It used to be just control and monitoring is now taking all these fancy new tools of predictive analytics, artificial intelligence, machine learning and we suddenly have such a data which tells us what to do and how to optimize it. And it’s optimizing energy, fibers, chemical dosage, it’s optimizing everything, whatever.
I think sky is the limit, we just need to learn to use it and make kind of a… understandable solutions out of it. So that’s what we are looking into.
Antoine Walter: Is that what you market under ChemConnect?
Tuija Pohjolainen-Hiltunen: Yes. Yeah. We call that digital platform ChemConnect and we are adding their components. Of course, ChemConnect can be anything from simple level measurement of a tank, which is practically only monitoring or traditional control and monitoring.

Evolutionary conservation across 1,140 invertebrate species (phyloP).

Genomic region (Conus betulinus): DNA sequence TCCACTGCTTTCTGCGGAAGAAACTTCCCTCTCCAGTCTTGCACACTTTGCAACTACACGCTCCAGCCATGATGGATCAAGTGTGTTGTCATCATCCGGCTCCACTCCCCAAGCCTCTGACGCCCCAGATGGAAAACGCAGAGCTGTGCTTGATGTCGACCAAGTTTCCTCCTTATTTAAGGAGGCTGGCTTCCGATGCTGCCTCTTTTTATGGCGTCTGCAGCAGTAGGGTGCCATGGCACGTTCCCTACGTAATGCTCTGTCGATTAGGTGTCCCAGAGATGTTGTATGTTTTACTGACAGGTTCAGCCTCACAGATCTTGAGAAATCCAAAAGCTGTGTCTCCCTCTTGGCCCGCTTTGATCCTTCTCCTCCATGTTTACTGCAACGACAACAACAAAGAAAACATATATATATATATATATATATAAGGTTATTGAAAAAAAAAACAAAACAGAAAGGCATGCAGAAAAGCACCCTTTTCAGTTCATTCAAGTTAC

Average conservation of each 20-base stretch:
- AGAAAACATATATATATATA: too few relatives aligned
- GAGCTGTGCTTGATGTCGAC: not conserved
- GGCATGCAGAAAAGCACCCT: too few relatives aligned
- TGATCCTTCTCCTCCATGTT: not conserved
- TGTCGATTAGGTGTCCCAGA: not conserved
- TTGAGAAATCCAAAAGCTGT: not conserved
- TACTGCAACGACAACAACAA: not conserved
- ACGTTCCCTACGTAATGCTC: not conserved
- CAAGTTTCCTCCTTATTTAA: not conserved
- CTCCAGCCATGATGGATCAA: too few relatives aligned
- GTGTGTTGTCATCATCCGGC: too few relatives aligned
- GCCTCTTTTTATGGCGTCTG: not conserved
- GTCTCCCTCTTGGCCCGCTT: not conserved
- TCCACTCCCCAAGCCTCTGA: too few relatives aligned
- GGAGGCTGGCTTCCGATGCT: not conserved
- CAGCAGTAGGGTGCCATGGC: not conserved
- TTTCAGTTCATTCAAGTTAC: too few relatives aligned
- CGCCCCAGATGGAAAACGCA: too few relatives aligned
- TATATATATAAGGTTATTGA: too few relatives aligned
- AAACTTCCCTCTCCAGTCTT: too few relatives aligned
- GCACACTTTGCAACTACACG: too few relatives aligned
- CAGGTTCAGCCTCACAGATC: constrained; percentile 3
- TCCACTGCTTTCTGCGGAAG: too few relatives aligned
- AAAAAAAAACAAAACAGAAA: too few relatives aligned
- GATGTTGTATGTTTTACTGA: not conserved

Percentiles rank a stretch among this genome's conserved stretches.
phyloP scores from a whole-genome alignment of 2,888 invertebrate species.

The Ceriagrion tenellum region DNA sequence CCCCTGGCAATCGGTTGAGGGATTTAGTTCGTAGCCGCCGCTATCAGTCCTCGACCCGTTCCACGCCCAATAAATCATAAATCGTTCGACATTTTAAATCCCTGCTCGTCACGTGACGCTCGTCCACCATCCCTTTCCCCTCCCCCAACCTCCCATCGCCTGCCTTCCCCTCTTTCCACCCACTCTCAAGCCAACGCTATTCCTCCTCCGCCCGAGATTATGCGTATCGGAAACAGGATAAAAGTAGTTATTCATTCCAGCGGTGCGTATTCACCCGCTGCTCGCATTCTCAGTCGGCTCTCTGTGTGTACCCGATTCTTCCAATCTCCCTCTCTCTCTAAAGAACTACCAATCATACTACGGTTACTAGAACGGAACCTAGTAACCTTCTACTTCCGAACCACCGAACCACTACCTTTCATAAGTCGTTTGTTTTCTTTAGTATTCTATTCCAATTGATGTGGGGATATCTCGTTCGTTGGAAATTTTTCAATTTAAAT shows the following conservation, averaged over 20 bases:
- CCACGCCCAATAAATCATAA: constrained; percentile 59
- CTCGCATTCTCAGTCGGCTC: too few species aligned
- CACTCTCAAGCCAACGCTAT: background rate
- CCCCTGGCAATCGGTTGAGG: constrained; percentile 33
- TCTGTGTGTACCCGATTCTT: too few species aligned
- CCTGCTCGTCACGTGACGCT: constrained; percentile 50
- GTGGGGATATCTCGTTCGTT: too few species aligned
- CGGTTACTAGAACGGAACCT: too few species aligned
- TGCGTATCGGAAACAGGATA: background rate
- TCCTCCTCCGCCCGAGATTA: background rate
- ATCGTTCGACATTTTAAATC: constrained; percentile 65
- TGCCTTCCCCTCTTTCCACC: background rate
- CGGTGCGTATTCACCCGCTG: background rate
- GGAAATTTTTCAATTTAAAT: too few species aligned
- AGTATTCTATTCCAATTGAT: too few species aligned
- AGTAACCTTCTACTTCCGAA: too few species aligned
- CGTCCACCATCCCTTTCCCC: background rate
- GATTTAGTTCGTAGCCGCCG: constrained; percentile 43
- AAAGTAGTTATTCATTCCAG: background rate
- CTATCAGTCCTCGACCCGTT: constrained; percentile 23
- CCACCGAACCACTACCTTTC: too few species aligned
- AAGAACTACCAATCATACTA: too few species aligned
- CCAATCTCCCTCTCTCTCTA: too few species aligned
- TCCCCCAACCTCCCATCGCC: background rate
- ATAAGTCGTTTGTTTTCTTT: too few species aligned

But then it has now these new applications. which are predictive digital solutions, which are predicting what’s going to happen and optimizing it. And I’m so happy here to listen that there’s so many startups considering that domain. So that’s the area where we are really looking for partners and kind of, we want to work together because this, this is going to be a big thing in coming 10.
Yes, already in five years, already in this year. So I think that’s a big hot topic.
Antoine Walter: Don’t think I’m obsessed over it, but I’m trying to really wrap my head around that. You’re transforming into a service company. You’re delivering something which is at the end of the day, just a bulk product, which you replace now by a level of service.
So why don’t you just become kind of a service company which sells the results? And not just the chemicals.